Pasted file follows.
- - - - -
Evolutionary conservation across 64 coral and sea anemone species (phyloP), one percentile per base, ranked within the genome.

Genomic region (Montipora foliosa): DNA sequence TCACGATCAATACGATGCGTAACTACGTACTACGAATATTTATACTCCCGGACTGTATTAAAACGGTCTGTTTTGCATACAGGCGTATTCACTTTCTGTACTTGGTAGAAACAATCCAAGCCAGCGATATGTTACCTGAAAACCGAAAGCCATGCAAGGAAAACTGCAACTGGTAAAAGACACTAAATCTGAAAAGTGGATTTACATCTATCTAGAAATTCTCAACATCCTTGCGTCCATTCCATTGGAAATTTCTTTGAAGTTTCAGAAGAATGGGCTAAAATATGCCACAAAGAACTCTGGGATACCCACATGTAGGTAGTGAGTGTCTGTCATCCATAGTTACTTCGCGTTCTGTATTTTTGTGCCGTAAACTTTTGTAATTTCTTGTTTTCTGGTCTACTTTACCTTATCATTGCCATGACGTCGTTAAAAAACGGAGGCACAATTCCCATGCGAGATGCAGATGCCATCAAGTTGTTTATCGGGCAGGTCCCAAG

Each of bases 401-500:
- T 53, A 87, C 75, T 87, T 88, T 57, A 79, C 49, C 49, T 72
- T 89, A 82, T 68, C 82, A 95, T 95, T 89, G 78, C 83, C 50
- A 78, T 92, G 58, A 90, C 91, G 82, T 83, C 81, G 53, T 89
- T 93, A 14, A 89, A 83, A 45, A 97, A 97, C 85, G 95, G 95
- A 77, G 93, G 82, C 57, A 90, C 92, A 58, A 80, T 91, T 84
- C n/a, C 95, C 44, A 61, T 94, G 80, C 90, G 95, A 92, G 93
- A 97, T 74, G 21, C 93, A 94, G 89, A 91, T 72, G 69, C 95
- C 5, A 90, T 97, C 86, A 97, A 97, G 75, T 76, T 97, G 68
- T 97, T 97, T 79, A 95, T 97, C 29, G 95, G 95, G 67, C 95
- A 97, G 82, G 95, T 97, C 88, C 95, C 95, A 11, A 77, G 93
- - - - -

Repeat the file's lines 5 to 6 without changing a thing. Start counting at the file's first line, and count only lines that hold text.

- T 89, A 82, T 68, C 82, A 95, T 95, T 89, G 78, C 83, C 50
- A 78, T 92, G 58, A 90, C 91, G 82, T 83, C 81, G 53, T 89